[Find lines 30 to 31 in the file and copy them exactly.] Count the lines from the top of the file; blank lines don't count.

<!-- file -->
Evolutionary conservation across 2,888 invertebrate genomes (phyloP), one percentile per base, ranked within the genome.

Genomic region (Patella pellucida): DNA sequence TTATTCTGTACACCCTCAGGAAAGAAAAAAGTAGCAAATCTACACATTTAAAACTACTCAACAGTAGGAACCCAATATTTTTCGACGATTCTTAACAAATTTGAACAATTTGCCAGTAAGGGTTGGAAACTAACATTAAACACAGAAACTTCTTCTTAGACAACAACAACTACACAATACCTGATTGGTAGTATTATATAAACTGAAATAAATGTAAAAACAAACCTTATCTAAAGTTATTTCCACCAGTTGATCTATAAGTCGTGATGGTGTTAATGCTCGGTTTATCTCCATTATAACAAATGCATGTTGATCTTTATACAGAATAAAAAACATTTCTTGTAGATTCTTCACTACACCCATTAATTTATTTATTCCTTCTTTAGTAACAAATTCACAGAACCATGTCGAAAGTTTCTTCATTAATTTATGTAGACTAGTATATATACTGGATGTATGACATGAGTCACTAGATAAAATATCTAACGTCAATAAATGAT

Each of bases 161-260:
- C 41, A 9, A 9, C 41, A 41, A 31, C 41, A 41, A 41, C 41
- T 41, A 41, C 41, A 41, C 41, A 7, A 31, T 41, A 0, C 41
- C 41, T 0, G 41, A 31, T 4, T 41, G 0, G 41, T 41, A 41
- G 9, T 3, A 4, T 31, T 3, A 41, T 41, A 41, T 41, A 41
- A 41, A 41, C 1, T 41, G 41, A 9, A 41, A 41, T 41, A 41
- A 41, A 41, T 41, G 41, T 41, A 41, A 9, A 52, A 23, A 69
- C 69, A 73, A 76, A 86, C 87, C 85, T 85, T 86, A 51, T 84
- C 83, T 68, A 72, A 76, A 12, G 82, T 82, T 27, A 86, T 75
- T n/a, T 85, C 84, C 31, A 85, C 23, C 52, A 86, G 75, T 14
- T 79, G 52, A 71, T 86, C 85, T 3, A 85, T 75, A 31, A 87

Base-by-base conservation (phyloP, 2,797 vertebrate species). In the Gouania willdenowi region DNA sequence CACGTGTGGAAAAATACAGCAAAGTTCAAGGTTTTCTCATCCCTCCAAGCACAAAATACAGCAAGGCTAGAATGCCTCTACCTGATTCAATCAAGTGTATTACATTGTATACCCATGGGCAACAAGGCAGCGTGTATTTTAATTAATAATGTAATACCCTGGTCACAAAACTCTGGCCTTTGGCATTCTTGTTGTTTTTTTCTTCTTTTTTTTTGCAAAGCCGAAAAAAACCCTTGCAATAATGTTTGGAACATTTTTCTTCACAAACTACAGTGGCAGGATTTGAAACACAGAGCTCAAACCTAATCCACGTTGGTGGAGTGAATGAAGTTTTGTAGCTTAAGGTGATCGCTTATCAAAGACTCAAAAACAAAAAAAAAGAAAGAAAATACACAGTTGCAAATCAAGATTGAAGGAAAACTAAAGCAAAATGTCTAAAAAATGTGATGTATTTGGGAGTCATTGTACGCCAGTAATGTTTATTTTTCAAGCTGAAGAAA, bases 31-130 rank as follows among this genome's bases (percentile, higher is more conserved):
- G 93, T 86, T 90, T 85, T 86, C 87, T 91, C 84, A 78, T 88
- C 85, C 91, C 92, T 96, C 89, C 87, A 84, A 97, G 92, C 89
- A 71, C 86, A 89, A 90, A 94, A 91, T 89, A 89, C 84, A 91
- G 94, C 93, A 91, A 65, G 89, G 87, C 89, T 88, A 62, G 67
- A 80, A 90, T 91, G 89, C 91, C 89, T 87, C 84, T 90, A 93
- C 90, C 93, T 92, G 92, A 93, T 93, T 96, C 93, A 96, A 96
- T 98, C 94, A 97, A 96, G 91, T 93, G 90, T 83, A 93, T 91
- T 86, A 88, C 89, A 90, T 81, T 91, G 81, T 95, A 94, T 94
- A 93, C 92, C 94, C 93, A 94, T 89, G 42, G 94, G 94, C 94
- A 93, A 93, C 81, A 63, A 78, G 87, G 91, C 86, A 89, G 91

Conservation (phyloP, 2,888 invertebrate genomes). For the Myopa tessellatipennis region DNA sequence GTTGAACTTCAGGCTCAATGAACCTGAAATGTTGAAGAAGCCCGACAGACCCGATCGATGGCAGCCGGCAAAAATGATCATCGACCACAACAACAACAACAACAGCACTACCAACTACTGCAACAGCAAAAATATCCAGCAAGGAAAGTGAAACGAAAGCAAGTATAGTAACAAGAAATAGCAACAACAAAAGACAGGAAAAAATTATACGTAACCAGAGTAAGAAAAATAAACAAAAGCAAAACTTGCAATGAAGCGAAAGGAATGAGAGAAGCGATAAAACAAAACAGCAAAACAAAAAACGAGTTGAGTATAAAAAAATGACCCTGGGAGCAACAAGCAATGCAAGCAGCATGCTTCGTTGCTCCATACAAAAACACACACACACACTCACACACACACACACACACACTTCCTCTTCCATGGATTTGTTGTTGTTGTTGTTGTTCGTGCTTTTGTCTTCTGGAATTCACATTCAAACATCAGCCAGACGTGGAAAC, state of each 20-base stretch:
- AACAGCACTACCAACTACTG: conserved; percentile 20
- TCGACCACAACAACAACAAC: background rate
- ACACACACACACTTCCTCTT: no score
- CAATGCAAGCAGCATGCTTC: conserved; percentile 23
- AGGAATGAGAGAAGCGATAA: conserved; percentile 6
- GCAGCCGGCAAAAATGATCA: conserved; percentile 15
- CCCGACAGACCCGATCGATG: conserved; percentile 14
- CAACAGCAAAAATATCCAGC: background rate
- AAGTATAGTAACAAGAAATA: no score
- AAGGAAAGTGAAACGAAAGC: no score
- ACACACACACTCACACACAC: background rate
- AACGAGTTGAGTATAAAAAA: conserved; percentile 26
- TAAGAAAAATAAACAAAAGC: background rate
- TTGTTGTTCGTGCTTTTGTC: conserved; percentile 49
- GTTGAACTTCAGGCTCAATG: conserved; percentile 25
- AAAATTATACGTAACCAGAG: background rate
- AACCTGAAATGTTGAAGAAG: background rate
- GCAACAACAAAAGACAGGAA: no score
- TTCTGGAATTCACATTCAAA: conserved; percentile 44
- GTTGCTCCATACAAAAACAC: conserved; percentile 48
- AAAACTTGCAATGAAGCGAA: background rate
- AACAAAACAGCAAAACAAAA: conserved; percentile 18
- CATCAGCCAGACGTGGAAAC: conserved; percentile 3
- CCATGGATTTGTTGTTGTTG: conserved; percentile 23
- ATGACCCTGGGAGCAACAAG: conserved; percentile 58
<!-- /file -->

- AGGAATGAGAGAAGCGATAA: conserved; percentile 6
- GCAGCCGGCAAAAATGATCA: conserved; percentile 15